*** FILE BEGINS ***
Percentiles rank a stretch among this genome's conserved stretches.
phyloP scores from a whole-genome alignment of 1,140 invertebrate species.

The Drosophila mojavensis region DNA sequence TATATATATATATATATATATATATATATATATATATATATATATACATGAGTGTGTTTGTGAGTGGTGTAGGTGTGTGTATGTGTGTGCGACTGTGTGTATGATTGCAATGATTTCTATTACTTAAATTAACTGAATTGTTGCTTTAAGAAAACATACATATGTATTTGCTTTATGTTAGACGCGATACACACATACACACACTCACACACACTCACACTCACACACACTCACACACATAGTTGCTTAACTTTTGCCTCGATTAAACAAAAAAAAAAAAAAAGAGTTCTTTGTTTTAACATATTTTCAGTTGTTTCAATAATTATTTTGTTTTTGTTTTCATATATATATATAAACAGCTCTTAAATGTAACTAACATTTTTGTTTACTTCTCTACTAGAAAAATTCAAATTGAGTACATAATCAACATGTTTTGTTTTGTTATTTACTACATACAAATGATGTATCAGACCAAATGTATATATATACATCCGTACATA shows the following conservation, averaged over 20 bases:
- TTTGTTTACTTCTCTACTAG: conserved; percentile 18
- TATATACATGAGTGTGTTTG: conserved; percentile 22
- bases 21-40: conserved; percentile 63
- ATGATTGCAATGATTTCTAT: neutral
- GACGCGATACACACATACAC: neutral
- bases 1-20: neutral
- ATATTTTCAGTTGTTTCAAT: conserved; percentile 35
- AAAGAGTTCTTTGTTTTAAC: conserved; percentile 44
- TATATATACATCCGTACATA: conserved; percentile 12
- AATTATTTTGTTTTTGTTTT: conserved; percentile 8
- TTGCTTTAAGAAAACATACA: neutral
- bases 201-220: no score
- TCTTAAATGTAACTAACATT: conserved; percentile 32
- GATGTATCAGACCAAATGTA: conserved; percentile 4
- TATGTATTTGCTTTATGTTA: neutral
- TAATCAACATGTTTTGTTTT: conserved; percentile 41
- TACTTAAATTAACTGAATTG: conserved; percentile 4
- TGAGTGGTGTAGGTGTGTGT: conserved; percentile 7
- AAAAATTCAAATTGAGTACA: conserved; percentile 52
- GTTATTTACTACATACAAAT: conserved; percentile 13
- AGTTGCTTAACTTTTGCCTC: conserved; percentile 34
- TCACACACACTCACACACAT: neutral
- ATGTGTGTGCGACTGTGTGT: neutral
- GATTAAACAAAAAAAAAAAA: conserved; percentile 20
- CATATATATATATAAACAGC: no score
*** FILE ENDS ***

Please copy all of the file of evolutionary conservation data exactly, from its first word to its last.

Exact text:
Percentiles rank a stretch among this genome's conserved stretches.
phyloP scores from a whole-genome alignment of 1,140 invertebrate species.

The Drosophila mojavensis region DNA sequence TATATATATATATATATATATATATATATATATATATATATATATACATGAGTGTGTTTGTGAGTGGTGTAGGTGTGTGTATGTGTGTGCGACTGTGTGTATGATTGCAATGATTTCTATTACTTAAATTAACTGAATTGTTGCTTTAAGAAAACATACATATGTATTTGCTTTATGTTAGACGCGATACACACATACACACACTCACACACACTCACACTCACACACACTCACACACATAGTTGCTTAACTTTTGCCTCGATTAAACAAAAAAAAAAAAAAAGAGTTCTTTGTTTTAACATATTTTCAGTTGTTTCAATAATTATTTTGTTTTTGTTTTCATATATATATATAAACAGCTCTTAAATGTAACTAACATTTTTGTTTACTTCTCTACTAGAAAAATTCAAATTGAGTACATAATCAACATGTTTTGTTTTGTTATTTACTACATACAAATGATGTATCAGACCAAATGTATATATATACATCCGTACATA shows the following conservation, averaged over 20 bases:
- TTTGTTTACTTCTCTACTAG: conserved; percentile 18
- TATATACATGAGTGTGTTTG: conserved; percentile 22
- bases 21-40: conserved; percentile 63
- ATGATTGCAATGATTTCTAT: neutral
- GACGCGATACACACATACAC: neutral
- bases 1-20: neutral
- ATATTTTCAGTTGTTTCAAT: conserved; percentile 35
- AAAGAGTTCTTTGTTTTAAC: conserved; percentile 44
- TATATATACATCCGTACATA: conserved; percentile 12
- AATTATTTTGTTTTTGTTTT: conserved; percentile 8
- TTGCTTTAAGAAAACATACA: neutral
- bases 201-220: no score
- TCTTAAATGTAACTAACATT: conserved; percentile 32
- GATGTATCAGACCAAATGTA: conserved; percentile 4
- TATGTATTTGCTTTATGTTA: neutral
- TAATCAACATGTTTTGTTTT: conserved; percentile 41
- TACTTAAATTAACTGAATTG: conserved; percentile 4
- TGAGTGGTGTAGGTGTGTGT: conserved; percentile 7
- AAAAATTCAAATTGAGTACA: conserved; percentile 52
- GTTATTTACTACATACAAAT: conserved; percentile 13
- AGTTGCTTAACTTTTGCCTC: conserved; percentile 34
- TCACACACACTCACACACAT: neutral
- ATGTGTGTGCGACTGTGTGT: neutral
- GATTAAACAAAAAAAAAAAA: conserved; percentile 20
- CATATATATATATAAACAGC: no score